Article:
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Guide to 2014: what we'll be watching, reading and talking about next year
It may be nine months away but that won’t stop the BBC and all the other news organisations ensuring that, by the time it comes to the vote on Thursday, September 18, we’ll all have heard quite a lot about the pros and cons of Scottish independence.
The ballot will come a few months after our Caledonian cousins celebrate the 700th anniversary of the Battle of Bannockburn when, outnumbered three-to-one, Robert the Bruce’s army trounced that of Edward II of England.
However, along with us, Wales and almost every country in Europe, they’ll also be contemplating the pity and futility of conflict as the First World War casts its long and terrible shadow. Official commemorations of the 100th anniversary of its beginning will take place throughout Britain and Europe, with the refurbished Imperial War Museum taking a central role for the UK. Expect to see the Royal Family and our current military out in force.
We’ll also be remembering the men who fought their way up the beaches of Normandy on the 70th anniversary of D-Day in June and the 70th anniversary of the terrifying V2 rocket attacks on London.
But there are plenty of cheerier things to look forward to, especially if you’re into sport. Get back into that Olympic spirit in February when the Winter Games kick off in Sochio, Russia. Get into the mood by watching Jayne Torvill and Christopher Dean’s mesmeric ice dance to Bolero, which clinched gold at the same event in Sarajevo – it really was 30 years ago. Medal hopefuls this time around include skeleton rider Shelley Rudman and John Jackson in the bobsleigh.
Come July and it’s all eyes oop north again, as Sir Bradley Wiggins and the Tour De France make their way round Yorkshire, and the Commonwealth Games kick off in Glasgow. Still in Scotland in September, the Ryder Cup teams battle it out on the fairways of Gleneagles. Maybe all this will help take our minds off Brazil and how Roy’s Boys are performing there... yes. it’s the FIFA World Cup, a two-month festival – or should that be stresstival? – of soccer where, against all the odds, we will start hoping that this time football really is coming home.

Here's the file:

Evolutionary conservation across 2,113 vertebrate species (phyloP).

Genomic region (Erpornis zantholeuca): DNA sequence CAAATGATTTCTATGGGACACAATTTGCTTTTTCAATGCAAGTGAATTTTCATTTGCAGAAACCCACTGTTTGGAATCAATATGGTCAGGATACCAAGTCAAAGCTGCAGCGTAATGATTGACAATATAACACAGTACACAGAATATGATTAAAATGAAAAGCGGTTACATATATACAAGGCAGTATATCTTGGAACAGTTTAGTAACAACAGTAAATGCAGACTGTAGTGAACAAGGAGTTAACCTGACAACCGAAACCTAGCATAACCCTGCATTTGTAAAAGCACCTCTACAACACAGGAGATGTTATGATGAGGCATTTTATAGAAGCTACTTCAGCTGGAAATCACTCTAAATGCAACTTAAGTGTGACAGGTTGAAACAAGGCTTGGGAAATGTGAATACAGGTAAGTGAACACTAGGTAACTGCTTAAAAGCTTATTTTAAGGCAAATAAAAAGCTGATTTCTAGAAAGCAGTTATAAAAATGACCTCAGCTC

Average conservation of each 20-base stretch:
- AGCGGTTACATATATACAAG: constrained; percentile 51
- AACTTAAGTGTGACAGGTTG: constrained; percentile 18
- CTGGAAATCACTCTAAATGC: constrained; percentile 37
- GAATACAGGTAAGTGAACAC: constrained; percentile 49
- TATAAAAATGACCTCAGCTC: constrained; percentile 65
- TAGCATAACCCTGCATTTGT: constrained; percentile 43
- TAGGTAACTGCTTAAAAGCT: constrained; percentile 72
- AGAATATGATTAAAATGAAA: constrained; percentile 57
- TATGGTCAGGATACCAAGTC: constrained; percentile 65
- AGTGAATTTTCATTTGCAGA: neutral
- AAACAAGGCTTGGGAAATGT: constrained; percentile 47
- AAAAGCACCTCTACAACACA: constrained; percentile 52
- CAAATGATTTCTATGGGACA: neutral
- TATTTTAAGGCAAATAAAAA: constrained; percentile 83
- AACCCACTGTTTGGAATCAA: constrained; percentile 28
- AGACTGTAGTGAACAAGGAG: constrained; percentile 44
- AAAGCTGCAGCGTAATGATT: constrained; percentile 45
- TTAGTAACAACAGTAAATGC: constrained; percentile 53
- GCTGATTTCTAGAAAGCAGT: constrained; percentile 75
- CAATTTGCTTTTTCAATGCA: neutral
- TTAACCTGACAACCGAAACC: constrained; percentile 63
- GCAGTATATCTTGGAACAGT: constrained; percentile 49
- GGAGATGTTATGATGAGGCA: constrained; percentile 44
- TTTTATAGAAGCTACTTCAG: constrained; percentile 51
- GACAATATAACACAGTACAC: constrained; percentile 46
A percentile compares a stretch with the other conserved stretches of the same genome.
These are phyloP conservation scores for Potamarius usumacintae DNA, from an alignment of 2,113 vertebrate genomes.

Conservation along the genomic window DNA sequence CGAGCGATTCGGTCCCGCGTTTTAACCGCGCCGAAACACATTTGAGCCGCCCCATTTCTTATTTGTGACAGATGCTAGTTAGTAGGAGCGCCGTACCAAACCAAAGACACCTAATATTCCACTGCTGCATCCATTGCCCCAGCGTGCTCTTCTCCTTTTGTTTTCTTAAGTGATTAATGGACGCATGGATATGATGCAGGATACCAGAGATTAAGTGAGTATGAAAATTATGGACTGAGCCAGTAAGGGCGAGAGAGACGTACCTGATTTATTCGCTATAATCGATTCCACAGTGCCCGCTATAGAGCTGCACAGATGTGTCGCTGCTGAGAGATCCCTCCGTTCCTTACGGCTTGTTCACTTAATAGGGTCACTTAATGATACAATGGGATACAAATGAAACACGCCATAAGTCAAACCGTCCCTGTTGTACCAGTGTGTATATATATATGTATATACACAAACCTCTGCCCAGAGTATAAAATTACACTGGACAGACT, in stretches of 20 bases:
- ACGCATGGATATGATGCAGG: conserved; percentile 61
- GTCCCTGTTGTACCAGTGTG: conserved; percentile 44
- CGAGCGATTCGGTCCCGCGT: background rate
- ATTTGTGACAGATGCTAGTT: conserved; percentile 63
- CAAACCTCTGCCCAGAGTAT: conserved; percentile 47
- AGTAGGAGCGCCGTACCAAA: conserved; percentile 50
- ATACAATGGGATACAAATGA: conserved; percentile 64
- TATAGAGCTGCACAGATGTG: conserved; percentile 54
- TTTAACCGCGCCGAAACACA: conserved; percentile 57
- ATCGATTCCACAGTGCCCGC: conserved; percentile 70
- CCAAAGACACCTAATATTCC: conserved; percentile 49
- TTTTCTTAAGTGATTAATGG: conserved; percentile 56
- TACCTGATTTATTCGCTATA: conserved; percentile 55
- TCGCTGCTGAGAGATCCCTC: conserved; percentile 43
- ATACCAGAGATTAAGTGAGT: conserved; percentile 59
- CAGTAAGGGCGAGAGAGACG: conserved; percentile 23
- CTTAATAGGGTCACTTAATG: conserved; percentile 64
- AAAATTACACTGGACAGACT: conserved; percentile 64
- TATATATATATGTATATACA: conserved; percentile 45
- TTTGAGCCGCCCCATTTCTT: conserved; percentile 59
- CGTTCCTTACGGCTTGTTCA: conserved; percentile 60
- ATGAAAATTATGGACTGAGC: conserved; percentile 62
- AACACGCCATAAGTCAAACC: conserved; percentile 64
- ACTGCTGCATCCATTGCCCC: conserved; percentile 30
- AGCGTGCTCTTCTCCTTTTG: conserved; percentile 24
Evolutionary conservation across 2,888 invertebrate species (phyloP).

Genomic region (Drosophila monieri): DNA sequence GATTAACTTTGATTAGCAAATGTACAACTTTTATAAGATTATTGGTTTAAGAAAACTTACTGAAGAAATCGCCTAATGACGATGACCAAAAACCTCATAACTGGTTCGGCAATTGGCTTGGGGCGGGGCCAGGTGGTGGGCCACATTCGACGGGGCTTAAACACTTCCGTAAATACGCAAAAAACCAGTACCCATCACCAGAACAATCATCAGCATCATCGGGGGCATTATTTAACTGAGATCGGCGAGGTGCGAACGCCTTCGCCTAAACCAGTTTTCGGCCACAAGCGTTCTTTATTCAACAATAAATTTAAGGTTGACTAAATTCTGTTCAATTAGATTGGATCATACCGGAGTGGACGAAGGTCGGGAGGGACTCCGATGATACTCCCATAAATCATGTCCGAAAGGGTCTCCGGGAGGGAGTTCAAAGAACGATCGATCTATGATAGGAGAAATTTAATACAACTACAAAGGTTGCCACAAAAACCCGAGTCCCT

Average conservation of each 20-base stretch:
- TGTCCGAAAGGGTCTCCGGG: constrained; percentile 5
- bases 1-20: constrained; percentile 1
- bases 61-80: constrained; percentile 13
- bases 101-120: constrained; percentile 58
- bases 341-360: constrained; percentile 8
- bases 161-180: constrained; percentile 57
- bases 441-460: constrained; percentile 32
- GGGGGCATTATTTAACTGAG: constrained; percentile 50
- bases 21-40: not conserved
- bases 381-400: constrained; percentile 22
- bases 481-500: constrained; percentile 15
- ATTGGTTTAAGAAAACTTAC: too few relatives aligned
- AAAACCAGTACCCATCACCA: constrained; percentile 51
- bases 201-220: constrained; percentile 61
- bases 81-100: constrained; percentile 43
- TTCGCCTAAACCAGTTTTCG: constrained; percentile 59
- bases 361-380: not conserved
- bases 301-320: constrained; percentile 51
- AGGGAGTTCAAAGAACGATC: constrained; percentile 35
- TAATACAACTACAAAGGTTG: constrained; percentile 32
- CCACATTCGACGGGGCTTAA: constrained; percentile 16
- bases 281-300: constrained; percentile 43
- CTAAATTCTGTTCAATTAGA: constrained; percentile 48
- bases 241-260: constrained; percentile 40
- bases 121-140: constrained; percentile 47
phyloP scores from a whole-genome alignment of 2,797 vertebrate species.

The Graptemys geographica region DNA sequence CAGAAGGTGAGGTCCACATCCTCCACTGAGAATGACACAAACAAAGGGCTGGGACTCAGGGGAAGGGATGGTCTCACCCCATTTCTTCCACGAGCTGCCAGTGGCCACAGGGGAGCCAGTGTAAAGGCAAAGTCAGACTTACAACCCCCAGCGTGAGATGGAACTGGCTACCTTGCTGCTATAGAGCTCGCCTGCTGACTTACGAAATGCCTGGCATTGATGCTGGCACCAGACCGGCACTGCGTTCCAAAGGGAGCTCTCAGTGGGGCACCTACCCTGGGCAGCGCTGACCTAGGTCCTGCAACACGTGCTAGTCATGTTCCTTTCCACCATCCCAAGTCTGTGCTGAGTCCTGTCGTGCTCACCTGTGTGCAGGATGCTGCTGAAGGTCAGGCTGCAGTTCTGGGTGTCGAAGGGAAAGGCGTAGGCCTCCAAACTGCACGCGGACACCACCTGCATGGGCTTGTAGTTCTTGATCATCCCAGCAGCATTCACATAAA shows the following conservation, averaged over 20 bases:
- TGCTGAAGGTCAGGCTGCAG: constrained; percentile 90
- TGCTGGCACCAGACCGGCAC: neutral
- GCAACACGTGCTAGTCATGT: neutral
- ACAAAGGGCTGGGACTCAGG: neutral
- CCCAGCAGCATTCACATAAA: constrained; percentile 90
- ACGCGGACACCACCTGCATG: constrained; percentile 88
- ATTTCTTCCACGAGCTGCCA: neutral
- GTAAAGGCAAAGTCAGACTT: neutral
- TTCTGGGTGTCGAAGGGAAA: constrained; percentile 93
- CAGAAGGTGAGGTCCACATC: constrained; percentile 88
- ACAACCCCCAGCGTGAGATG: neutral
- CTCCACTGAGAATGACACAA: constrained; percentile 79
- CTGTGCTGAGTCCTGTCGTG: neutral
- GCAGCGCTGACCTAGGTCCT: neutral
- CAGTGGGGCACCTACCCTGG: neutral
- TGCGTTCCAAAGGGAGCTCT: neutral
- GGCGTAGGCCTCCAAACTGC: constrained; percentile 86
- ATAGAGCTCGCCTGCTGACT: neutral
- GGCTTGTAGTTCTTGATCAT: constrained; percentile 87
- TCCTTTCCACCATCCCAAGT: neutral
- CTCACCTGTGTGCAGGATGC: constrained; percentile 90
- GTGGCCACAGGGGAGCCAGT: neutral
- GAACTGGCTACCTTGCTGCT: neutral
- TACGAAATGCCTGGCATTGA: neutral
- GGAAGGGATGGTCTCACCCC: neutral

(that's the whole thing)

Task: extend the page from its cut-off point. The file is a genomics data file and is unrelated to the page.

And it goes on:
Away from the sporting arenas there are some big names on tour: Robbie Williams, Gary Barlow, Justin Timberlake and Miranda Hart. The re-formed Monty Python team will be on stage again at the O2. Expect much talk about spam and dead parrots.
Movies to catch in 2014 include The Amazing Spiderman 2, The Hunger Games: Mockingjay, and plenty of franchise-reviving, including Robocop, Dumb and Dumber (20 years on. Involves a kidney). There’s another Muppet movie and Noah, a film about the ark-builder which is, literally, of Biblical proportions. And don’t forget The Dawn of the Planet of the Apes starring Andy Serkis, and Fury, the Brad Pitt WWII extravaganza filmed partly here in Dorset.
TV-wise we’ll be settling down to another Broadchurch, US thriller series True Detective (hoping to fill the Breaking Bad hole) and Gothic horror, Penny Dreadful, as well as looking forward to Peter Capaldi’s Dr Who and finding out What Happened To Sherlock.
We’ll be reading Jeffery Deaver’s new book, The Kill Room; Jill Mansell’s The Unpredictable Consequences of Love, and The Life and Times of Herbert Chapman charting the history of the Arsenal boss from the 1930s. And, if we have any time after that, we’ll be reflecting on the tenth anniversary of Facebook, the 20th of the Channel Tunnel and the 50th anniversary of Donald Campbell breaking the world land and water speed records as well as wishing baby Prince George a very happy first birthday.